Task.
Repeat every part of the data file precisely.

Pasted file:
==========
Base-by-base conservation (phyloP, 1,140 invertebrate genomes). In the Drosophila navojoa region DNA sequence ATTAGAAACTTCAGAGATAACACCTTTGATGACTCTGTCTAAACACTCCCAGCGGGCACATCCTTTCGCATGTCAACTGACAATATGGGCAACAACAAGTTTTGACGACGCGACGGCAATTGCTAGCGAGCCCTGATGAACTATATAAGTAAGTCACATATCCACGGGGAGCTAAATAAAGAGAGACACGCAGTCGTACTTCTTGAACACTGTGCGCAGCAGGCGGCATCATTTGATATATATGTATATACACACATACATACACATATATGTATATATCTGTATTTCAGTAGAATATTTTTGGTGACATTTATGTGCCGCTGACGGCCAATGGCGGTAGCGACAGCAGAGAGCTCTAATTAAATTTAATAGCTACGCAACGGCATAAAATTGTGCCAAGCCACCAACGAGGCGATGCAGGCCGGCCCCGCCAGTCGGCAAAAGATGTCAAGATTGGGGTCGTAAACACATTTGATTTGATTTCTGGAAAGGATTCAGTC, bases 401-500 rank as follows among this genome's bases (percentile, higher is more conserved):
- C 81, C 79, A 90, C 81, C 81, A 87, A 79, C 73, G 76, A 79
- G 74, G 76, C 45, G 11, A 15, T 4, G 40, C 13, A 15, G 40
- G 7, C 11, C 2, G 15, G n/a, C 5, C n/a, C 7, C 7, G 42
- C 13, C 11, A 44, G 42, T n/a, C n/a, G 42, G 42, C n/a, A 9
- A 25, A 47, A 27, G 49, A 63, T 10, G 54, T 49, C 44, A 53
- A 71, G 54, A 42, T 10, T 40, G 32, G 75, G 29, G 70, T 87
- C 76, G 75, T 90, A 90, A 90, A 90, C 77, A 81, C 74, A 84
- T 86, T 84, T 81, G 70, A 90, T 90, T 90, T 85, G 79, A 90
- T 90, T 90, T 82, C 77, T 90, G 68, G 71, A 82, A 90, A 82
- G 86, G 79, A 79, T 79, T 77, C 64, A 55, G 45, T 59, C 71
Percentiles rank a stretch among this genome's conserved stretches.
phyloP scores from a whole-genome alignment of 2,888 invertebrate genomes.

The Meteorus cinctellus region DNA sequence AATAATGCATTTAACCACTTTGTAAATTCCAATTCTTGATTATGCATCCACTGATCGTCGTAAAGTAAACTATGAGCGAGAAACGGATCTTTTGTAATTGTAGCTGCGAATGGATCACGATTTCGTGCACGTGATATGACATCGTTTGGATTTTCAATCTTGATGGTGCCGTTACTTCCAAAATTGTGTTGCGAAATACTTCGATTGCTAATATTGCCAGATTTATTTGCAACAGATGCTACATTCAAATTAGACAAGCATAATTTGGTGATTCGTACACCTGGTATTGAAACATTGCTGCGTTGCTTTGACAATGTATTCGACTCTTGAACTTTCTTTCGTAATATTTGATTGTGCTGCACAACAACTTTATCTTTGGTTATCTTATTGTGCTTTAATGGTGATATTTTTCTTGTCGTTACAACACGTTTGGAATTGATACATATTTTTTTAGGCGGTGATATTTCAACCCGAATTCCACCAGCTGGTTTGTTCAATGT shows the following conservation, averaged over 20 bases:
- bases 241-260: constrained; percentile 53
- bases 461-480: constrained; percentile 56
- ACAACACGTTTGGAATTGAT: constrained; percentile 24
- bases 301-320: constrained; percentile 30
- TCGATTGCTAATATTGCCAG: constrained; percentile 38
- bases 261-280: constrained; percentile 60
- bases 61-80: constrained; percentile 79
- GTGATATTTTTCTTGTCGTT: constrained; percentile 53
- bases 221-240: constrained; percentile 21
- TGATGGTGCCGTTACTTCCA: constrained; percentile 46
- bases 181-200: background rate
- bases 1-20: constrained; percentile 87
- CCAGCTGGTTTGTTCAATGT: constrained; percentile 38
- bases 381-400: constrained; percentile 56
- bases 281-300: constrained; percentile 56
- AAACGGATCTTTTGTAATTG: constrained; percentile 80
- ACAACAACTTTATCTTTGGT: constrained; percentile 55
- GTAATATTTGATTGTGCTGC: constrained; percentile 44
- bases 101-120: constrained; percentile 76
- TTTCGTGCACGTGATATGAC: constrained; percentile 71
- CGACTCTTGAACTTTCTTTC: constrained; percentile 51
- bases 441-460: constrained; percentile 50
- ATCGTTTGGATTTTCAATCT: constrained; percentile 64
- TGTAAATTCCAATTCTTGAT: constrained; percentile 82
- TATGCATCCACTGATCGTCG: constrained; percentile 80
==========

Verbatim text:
Base-by-base conservation (phyloP, 1,140 invertebrate genomes). In the Drosophila navojoa region DNA sequence ATTAGAAACTTCAGAGATAACACCTTTGATGACTCTGTCTAAACACTCCCAGCGGGCACATCCTTTCGCATGTCAACTGACAATATGGGCAACAACAAGTTTTGACGACGCGACGGCAATTGCTAGCGAGCCCTGATGAACTATATAAGTAAGTCACATATCCACGGGGAGCTAAATAAAGAGAGACACGCAGTCGTACTTCTTGAACACTGTGCGCAGCAGGCGGCATCATTTGATATATATGTATATACACACATACATACACATATATGTATATATCTGTATTTCAGTAGAATATTTTTGGTGACATTTATGTGCCGCTGACGGCCAATGGCGGTAGCGACAGCAGAGAGCTCTAATTAAATTTAATAGCTACGCAACGGCATAAAATTGTGCCAAGCCACCAACGAGGCGATGCAGGCCGGCCCCGCCAGTCGGCAAAAGATGTCAAGATTGGGGTCGTAAACACATTTGATTTGATTTCTGGAAAGGATTCAGTC, bases 401-500 rank as follows among this genome's bases (percentile, higher is more conserved):
- C 81, C 79, A 90, C 81, C 81, A 87, A 79, C 73, G 76, A 79
- G 74, G 76, C 45, G 11, A 15, T 4, G 40, C 13, A 15, G 40
- G 7, C 11, C 2, G 15, G n/a, C 5, C n/a, C 7, C 7, G 42
- C 13, C 11, A 44, G 42, T n/a, C n/a, G 42, G 42, C n/a, A 9
- A 25, A 47, A 27, G 49, A 63, T 10, G 54, T 49, C 44, A 53
- A 71, G 54, A 42, T 10, T 40, G 32, G 75, G 29, G 70, T 87
- C 76, G 75, T 90, A 90, A 90, A 90, C 77, A 81, C 74, A 84
- T 86, T 84, T 81, G 70, A 90, T 90, T 90, T 85, G 79, A 90
- T 90, T 90, T 82, C 77, T 90, G 68, G 71, A 82, A 90, A 82
- G 86, G 79, A 79, T 79, T 77, C 64, A 55, G 45, T 59, C 71
Percentiles rank a stretch among this genome's conserved stretches.
phyloP scores from a whole-genome alignment of 2,888 invertebrate genomes.

The Meteorus cinctellus region DNA sequence AATAATGCATTTAACCACTTTGTAAATTCCAATTCTTGATTATGCATCCACTGATCGTCGTAAAGTAAACTATGAGCGAGAAACGGATCTTTTGTAATTGTAGCTGCGAATGGATCACGATTTCGTGCACGTGATATGACATCGTTTGGATTTTCAATCTTGATGGTGCCGTTACTTCCAAAATTGTGTTGCGAAATACTTCGATTGCTAATATTGCCAGATTTATTTGCAACAGATGCTACATTCAAATTAGACAAGCATAATTTGGTGATTCGTACACCTGGTATTGAAACATTGCTGCGTTGCTTTGACAATGTATTCGACTCTTGAACTTTCTTTCGTAATATTTGATTGTGCTGCACAACAACTTTATCTTTGGTTATCTTATTGTGCTTTAATGGTGATATTTTTCTTGTCGTTACAACACGTTTGGAATTGATACATATTTTTTTAGGCGGTGATATTTCAACCCGAATTCCACCAGCTGGTTTGTTCAATGT shows the following conservation, averaged over 20 bases:
- bases 241-260: constrained; percentile 53
- bases 461-480: constrained; percentile 56
- ACAACACGTTTGGAATTGAT: constrained; percentile 24
- bases 301-320: constrained; percentile 30
- TCGATTGCTAATATTGCCAG: constrained; percentile 38
- bases 261-280: constrained; percentile 60
- bases 61-80: constrained; percentile 79
- GTGATATTTTTCTTGTCGTT: constrained; percentile 53
- bases 221-240: constrained; percentile 21
- TGATGGTGCCGTTACTTCCA: constrained; percentile 46
- bases 181-200: background rate
- bases 1-20: constrained; percentile 87
- CCAGCTGGTTTGTTCAATGT: constrained; percentile 38
- bases 381-400: constrained; percentile 56
- bases 281-300: constrained; percentile 56
- AAACGGATCTTTTGTAATTG: constrained; percentile 80
- ACAACAACTTTATCTTTGGT: constrained; percentile 55
- GTAATATTTGATTGTGCTGC: constrained; percentile 44
- bases 101-120: constrained; percentile 76
- TTTCGTGCACGTGATATGAC: constrained; percentile 71
- CGACTCTTGAACTTTCTTTC: constrained; percentile 51
- bases 441-460: constrained; percentile 50
- ATCGTTTGGATTTTCAATCT: constrained; percentile 64
- TGTAAATTCCAATTCTTGAT: constrained; percentile 82
- TATGCATCCACTGATCGTCG: constrained; percentile 80